Kept in the Dark: Poetry, Collaboration, and Collapse in “Pandaemonium” and “Tom and Viv”

by Matthew VanWinkle
Featured art: View from Mount Holyoke, Northampton, Massachusetts, after a Thunderstorm—The Oxbow by Thomas Cole

In a sheepish prefatory note to the belatedly published “Kubla Khan,” Coleridge recalls a felicitous if ultimately frustrated exception to his usual habits of poetic composition. He writes that “all the images [in “Kubla Khan”] rose up before him as things, with a parallel production of the correspondent expressions, without any sensation or consciousness of effort.” Coleridge identifies his usual artistic challenge, here overcome with miraculous ease, as finding words for images. Those who seek to bring poets, and poetry, to life on film are confronted with the counter-difficulty of finding images for words. Or, more precisely, filmmakers face the daunting task of rendering the wrangling of words visually compelling. (The footage of Coleridge reciting “This Lime-Tree Bower My Prison” to delirious crowds at Wembley Stadium has been lost, regrettably.) So how do filmmakers inject motion and volume to a creative process that is presumably usually so still, so muted?

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Jean Cocteau and “Orpheus”: The Poet as Filmmaker

by Steve Vineberg
Featured Art: Valley with Fir (Shade on the Mountain) by Henri-Edmond Cross

Jean Cocteau recognized no boundaries between forms of art. He was a poet, a novelist, a playwright, and a visual artist, and each of these media also functioned as a bridge that led him into filmmaking—not just conceptually, since movies are a hybrid of all of these other forms, but often literally. He filmed two of his plays, Les parents terribles and The Eagle Has Two Heads, and wrote the screenplay for Jean-Pierre Melville’s adaptation of his novel Les enfants terribles, and his great 1950 movie Orpheus reimagines his 1926 play of the same name. Read More

Keep Me In By Keeping Me Out: Poetry On Screen

by Carrie Oeding
Featured Art: Viennese Café: The Man of Letters by Moriz Jung

In the late Nineties I repeatedly watched Hal Hartley’s Henry Fool (1997), not really certain why. I had first rented it only because Parker Posey was in it, but the cult film stayed with me like the Sylvia Plath poems I fanatically read as a teen in my small county library in rural Minnesota. Both seemed like mostly impenetrable, but meaningful code. Both were transgressive.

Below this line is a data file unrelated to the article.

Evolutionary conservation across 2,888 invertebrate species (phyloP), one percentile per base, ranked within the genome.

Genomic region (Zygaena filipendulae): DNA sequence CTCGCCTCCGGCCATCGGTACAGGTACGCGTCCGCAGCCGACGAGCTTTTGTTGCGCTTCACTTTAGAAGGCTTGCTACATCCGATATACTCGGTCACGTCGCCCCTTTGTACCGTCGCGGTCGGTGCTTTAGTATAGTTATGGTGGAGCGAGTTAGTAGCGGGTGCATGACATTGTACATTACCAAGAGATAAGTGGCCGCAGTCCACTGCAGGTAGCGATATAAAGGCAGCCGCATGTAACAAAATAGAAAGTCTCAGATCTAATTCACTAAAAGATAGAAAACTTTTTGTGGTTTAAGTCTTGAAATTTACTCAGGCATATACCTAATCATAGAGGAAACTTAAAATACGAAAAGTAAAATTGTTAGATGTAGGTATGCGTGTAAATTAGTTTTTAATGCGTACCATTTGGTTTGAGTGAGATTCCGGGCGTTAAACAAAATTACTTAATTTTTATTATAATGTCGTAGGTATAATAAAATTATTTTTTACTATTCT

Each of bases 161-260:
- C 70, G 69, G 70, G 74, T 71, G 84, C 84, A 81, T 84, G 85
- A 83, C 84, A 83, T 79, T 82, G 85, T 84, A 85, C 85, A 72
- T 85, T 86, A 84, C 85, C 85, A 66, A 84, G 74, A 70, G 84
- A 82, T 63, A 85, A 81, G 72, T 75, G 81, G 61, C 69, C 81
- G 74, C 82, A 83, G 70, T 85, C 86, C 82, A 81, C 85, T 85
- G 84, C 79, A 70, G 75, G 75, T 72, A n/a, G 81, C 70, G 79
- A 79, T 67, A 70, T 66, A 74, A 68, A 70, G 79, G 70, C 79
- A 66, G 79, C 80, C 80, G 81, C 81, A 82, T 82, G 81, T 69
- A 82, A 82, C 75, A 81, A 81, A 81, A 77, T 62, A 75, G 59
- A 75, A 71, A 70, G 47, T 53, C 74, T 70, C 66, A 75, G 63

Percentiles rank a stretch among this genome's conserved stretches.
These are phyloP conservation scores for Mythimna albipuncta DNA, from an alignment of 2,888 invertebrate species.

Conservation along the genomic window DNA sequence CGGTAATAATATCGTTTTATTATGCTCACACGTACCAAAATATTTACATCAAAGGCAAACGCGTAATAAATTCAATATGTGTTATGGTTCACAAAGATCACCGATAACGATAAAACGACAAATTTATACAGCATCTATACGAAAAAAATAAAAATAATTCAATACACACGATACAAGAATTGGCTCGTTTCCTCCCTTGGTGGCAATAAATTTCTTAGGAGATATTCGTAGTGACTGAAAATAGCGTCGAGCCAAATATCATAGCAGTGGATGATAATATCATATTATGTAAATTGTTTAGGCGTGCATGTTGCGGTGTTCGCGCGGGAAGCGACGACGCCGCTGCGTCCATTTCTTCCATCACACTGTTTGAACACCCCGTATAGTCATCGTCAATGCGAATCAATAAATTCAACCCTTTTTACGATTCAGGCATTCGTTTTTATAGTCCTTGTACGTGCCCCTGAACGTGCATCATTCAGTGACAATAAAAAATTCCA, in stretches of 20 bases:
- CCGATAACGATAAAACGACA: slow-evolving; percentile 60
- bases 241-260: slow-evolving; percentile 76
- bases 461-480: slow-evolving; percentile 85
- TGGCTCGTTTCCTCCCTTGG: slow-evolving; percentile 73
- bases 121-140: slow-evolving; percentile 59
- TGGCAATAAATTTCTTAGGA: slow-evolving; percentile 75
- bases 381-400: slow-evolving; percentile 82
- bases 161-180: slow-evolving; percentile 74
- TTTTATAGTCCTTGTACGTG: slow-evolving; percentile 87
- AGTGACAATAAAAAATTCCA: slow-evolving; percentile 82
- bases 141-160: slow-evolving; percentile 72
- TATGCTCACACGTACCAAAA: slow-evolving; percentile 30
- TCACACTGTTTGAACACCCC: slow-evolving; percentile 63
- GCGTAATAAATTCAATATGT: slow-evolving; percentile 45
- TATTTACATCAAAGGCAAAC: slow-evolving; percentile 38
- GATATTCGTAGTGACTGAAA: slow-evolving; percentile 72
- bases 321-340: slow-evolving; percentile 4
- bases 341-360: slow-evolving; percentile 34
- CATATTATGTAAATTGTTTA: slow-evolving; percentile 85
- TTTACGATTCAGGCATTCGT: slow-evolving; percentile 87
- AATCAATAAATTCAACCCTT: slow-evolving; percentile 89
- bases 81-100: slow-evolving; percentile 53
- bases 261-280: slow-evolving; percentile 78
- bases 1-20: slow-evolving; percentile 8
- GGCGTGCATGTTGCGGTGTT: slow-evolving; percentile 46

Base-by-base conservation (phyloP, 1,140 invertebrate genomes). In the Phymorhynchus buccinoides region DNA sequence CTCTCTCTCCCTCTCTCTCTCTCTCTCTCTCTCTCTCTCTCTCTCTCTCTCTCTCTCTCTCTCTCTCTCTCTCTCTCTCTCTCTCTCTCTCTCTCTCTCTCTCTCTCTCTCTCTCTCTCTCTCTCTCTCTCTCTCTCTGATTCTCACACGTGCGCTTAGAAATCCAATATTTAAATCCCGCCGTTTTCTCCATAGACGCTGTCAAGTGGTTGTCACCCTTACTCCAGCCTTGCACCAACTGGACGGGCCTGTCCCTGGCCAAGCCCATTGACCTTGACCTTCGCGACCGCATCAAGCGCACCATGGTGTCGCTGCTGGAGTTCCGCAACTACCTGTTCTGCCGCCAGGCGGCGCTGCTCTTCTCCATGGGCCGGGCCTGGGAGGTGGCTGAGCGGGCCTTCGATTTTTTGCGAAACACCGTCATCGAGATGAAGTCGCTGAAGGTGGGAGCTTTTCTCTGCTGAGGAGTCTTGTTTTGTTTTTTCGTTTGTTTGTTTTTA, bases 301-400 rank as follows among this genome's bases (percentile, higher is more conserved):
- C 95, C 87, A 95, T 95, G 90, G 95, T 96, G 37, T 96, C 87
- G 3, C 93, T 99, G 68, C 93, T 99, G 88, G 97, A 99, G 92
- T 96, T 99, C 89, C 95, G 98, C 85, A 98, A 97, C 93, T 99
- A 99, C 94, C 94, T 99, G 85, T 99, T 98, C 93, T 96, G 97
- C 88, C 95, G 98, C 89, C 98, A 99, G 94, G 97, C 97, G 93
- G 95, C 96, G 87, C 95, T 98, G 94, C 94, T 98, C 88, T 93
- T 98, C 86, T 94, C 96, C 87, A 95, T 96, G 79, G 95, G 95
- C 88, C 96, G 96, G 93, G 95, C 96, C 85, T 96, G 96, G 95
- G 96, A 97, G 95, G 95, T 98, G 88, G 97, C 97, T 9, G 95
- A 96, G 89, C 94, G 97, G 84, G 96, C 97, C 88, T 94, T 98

The big difference between these obsessions was that I trusted what Plath was doing and didn’t trust Hartley. Or, I didn’t trust my obsession with the film, which follows the lives of two aspiring writers. What I find compelling twenty years later is that I have the same response. Henry Fool is funny, repulsive, wildly off the mark about the process of writing, and wildly provocative; and I now think that it’s something this otherwise explicit film withholds—the book-length, controversial poem which the plot is built on—that continues to fascinate and repel. Read More

A Personal Affair: The Making of a Poetry Film

by Michele Poulos
Featured Art: The Chariot of Apollo by Odilon Redon

In my twenties, I moved around a lot. I spent much of the first half of that decade in New York City where I changed apartments at least once, and sometimes two or three times, each year. At twenty-seven I moved to New Orleans. At twenty-eight I ended up in Chapel Hill, North Carolina. At twenty-nine I was back in New Orleans, then at thirty I was in Richmond, Virginia, where I’ve lived, off and on, since 2000. With each relocation, one DVD moved with me every time: Poetry in Motion. Read More

Against Literary Biopics Generally, Unless, Maybe—But Definitely and Especially Against “The End of the Tour”

by Kathryn Nuernberger
Featured Art: Study of Arms for “The Cadence of Autumn” by Evelyn De Morgan

When I walked out on A Quiet Passion, the 2016 Emily Dickinson biopic, I decided I was walking out on all biopics about writers forever. 1 The genre has built-in structural problems that seem almost insurmountable. For one thing, a writer’s work is neither their life nor their personality. For another, staring out a window or at a blank page cannot be sustained on screen for longer than a single montage. Moreover, a life well-lived2 seldom has a coherent narrative arc.

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Beautiful, Brilliant, and Dead: Portraits of the Female Poet in Film

by Danusha Laméris
Featured Art: Standing Girl, Back View by Egon Schiele

The film Maya Dardel, a 2017 American-Polish drama, written and directed by Zachary Cotler and Magdalena Zyzak, opens with a famous, gravellyvoiced, fictional poet, played by the mysterious Lena Olin, contemplating her demise. Sequestered at her hideaway in the mountains of Santa Cruz, California, overlooking the redwood forest (around the bend from where I happen to live) she’s decided to kill herself. But not before choosing a young, male heir, whom she will select by way of a contest, through a sort of Atalanta-esque maneuver. Only, instead of a race, she will subject her suitors to feats of sexual and psychological endurance. All of which she has announced on NPR.

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